Everyone agrees that the term ["debt collector"] embraces the repo man – someone hired by a creditor to collect an outstanding debt. What if you purchase a debt and then try to collect it for yourself – does that make you a "debt collector" too? That 's the nub of the dispute now before us.
The district court and the U.S. Court of Appeals for the Fourth Circuit sided with defendant, holding that a party that buys defaulted debt and collects it for its own account is not a "debt collector." In doing so, however, the Fourth Circuit acknowledged that other circuit courts had come to the opposite conclusion. The U.S. Supreme Court took the case to clear up this split.
Continue reading “Supreme Court: Party That Buys Defaulted Debt Not A “Debt Collector” Under The Fair Debt Collection Practices Act”
by: Michael L. Rich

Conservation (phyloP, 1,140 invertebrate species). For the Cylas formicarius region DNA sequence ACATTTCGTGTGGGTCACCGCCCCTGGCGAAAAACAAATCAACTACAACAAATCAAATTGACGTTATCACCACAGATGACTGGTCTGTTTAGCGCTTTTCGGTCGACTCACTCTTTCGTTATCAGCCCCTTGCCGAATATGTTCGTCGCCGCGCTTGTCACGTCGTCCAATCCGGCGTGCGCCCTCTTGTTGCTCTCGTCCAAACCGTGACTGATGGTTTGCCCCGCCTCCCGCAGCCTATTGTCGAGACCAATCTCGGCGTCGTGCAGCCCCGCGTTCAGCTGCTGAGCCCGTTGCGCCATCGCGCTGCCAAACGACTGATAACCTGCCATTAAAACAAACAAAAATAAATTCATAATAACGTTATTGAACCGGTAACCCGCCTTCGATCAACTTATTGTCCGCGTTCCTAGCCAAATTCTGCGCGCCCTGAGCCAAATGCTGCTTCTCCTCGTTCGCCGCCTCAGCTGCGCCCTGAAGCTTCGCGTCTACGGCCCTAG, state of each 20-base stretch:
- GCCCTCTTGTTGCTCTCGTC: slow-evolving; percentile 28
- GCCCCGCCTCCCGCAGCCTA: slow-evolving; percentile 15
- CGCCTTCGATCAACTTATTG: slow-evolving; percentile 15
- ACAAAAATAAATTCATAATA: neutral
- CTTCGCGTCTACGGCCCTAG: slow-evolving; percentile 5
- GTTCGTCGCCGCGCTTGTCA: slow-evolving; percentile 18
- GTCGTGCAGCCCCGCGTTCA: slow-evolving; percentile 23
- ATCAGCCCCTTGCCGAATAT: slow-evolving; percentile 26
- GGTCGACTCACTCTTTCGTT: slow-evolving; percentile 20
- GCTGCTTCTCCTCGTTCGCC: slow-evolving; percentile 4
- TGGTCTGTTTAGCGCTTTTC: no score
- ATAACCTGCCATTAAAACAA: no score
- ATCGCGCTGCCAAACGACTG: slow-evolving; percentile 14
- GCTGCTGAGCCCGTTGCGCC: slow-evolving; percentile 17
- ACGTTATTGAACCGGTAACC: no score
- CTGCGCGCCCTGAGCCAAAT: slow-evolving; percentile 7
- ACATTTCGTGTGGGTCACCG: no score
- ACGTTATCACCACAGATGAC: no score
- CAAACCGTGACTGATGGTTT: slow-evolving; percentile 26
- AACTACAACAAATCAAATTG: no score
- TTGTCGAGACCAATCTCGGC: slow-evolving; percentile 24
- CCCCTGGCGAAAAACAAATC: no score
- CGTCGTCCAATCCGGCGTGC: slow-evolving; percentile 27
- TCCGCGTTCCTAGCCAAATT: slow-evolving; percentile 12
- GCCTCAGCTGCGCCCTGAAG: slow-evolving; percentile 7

Mercer County Superior Court Judge Mary Jacobson ordered that four of New Jersey's six largest mortgage servicers may resume uncontested residential foreclosures after apparently demonstrating they have taken adequate steps to remedy improper "robo-signing" and other questionable practices. Specifically, the Court’s directive permits Bank of America, Citibank, JPMorgan Chase Bank and Wells Fargo to resume uncontested residential foreclosures which had been effectively halted since December 2010. Retired Appellate Division Judge Richard Williams, serving as Special Master, reported that these four institutions had made a prima facie showing that they implemented new processes to redress the problems previously identified. His Report led to the Court’s recent ruling.